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Getting to the Bottom of Where the Money Goes

A Student-Level Analysis of Resource Allocation

We know that different school districts spend vastly different amounts per pupil—anywhere from $8,400 in Charlotte to over $20,000 in Newark. We also know that funding varies across schools within a district. But it's typically difficult to calculate how much each district spends on each individual student—whether Daniella gets more resources than David, or certain groups get more than others.

However, ERS has collected an extensive database of student-level data through our nearly 10 years of working closely with some of the largest urban districts in America. This includes information on teacher salaries, course schedules, and class sizes. Recently, education researcher Rebecca Wolf analyzed data from one large urban school district (with more than 40,000 students) to see how resources were allocated to individual students. She found three main things:

  • Different students within the same school receive quite different resources: In fact, the vast majority of variation in per-pupil spending across the district happened within schools (86.5%), not between them (13.5%).
  • Higher-achieving students get more resources: This is because higher-achieving students tend to get more experienced—and thus higher-paid—teachers, and in some cases, smaller class sizes (where the teacher’s salary is split among fewer students, resulting in a higher per-pupil cost). Across the board, the district spends 15% more to educate high and average achieving students compared to the lowest achieving group. In some schools the differential was dramatic—one school spent 44% more on teacher salaries for white and Asian students with high or average achievement than on African American students with low achievement.
  • Resource investment may not align with district goals: Most school districts are committed to equity and want to send more resources to students with greater academic needs, but this research shows that that might not be happening de facto in schools.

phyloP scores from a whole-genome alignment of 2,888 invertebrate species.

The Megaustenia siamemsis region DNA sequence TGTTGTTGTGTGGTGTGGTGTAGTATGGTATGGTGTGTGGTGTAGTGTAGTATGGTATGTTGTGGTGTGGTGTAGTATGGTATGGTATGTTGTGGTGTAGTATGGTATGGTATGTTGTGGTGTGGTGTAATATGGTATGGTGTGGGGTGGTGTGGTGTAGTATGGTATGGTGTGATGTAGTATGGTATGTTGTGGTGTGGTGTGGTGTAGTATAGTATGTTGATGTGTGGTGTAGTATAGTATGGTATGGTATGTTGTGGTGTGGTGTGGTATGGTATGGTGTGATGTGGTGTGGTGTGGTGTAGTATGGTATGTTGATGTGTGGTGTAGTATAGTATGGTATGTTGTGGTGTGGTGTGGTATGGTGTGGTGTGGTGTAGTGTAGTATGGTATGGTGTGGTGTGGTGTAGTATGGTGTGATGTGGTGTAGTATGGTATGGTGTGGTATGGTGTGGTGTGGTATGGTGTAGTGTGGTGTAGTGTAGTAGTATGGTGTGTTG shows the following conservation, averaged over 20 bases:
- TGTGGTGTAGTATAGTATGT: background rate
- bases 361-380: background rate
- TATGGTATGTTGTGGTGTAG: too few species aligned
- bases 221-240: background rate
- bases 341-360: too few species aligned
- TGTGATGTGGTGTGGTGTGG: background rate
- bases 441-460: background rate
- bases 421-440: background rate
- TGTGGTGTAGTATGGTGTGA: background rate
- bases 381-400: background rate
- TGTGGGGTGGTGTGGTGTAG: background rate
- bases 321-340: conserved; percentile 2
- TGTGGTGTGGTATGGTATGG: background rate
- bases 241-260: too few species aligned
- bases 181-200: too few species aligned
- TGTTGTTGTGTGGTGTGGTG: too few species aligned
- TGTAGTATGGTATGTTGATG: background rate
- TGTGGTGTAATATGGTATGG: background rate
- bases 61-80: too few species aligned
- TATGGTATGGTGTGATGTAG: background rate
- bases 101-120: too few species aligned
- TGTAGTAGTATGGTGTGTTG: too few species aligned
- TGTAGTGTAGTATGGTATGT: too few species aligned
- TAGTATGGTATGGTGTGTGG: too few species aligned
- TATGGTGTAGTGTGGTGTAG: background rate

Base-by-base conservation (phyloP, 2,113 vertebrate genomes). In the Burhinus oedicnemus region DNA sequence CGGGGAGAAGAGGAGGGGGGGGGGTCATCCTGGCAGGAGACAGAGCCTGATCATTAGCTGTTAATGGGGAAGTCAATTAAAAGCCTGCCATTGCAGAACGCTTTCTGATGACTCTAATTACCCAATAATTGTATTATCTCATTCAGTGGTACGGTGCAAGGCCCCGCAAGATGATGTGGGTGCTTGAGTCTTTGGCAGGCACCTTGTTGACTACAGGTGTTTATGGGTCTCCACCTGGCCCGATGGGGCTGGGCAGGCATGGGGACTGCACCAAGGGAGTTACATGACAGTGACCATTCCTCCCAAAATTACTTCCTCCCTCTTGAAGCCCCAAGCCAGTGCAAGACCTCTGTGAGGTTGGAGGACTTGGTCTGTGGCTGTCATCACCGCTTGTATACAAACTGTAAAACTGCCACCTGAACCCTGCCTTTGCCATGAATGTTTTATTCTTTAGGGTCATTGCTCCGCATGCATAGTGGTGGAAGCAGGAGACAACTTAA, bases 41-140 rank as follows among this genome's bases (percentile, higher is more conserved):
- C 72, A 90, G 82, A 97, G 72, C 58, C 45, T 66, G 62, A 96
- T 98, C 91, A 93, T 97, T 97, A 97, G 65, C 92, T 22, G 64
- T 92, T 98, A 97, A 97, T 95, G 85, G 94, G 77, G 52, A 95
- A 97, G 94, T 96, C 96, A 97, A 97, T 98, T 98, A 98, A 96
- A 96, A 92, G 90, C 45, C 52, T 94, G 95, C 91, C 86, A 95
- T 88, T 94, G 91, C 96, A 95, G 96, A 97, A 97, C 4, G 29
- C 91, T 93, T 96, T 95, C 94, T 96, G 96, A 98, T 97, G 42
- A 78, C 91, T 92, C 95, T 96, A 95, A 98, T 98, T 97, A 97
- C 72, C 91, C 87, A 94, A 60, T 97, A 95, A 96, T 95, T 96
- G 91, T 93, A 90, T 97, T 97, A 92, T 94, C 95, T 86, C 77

These findings do not mean that the district should necessarily move all extra dollars from high-achieving students to low-achieving students; there are often good reasons to offer smaller and more advanced classes with more experienced teachers to exceptional students. On the other hand, if the district’s main goal is to advance student achievement across the board, particularly for students who are often underserved, it does highlight the need to ensure students receive the resources they deserve. A few of Wolf’s suggestions:

  • District and school leaders should examine resource-allocation patterns with an eye to individual students, when possible.
  • District and school leaders should reconsider teacher assignment practices to make sure that all students have access to experienced and highly effective teachers—including incentivizing those teachers to take on classes at all levels.
  • District and school leaders should flag courses with small class sizes or high per-pupil expenditures and look carefully at whether those classes meet district goals.

At ERS, we encourage districts to explore alternatives for giving students access to smaller, advanced, or specialized courses. Many can be offered in more cost-effective ways—perhaps through partnerships with local non-profits (like arts organizations or the YMCA), through technology and distance learning, or through sharing teachers across schools.

We are very excited that Wolf has been able to make use of our student-level databases in this way, and we welcome working with other researchers. Contact us if you have a research project you'd like to pursue.

Getting to the Bottom of Where the Money Goes: A Student-Level Analysis of Resource Allocation (PDF)


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